Tuesday, February 18, 2020
Perhaps it was because the protagonist was a male and his feelings for the women in the book somehow failed to move me.
The narrator is a manager in the Agricultural Bank in Syria, and one stormy night his car breaks down in the countryside. When he goes to look for help, he comes across a remote house inhabited only by an old man and his mysterious butler, and there over a period of several days the old man relates to him the story of his life, which forms the narrative of the book. The butler however does not seem to want the story to be told and goes to fairly extreme lengths to prevent it.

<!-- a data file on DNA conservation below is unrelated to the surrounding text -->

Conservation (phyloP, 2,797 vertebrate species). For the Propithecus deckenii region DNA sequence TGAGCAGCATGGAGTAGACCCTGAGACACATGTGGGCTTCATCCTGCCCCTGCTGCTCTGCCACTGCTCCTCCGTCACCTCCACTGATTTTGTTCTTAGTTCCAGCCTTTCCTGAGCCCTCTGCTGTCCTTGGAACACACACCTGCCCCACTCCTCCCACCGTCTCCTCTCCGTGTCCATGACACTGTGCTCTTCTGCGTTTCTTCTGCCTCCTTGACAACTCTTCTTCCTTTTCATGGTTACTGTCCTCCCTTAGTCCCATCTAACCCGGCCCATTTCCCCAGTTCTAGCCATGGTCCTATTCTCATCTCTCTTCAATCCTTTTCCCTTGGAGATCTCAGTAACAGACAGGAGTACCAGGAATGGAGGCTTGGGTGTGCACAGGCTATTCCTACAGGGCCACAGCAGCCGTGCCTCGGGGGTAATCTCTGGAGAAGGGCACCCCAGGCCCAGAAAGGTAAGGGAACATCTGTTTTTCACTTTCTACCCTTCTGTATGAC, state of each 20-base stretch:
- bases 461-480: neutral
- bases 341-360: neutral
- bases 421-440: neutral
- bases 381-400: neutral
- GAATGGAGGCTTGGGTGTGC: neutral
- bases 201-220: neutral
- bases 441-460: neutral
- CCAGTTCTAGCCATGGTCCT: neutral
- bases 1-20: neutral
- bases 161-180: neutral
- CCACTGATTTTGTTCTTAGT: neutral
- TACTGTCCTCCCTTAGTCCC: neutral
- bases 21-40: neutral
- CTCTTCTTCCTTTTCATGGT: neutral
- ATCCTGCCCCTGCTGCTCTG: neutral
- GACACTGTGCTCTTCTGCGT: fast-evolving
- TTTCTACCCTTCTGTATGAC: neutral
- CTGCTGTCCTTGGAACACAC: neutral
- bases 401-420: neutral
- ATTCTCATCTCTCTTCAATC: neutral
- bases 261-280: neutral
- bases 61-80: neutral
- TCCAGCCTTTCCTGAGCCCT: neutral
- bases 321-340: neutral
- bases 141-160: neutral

There are some slightly irritating disclaimers in the early part of the story about how the narrator does not know how to tell a story properly, and he begs for forgiveness if it is not well done.. I didn't really find that that device made me believe in him as a bank functionary rather than a writer, any more than if it had been left out.
That aside, it is an interesting enough story, and the background of Syrian history from the early part of the twentieth century onwards is well described.
Nihad Sirees was born in Aleppo, Syria in 1950. He worked as an engineer, and later became an acclaimed novelist, but under pressure from the Syrian government, left for Egypt in 2012 and now lives and works in Berlin.
States of Passion was first published in Lebanon in 1998. It was translated from the Arabic by Max Weiss and published by Pushkin Press in 2018 with the help of an English PEN Award.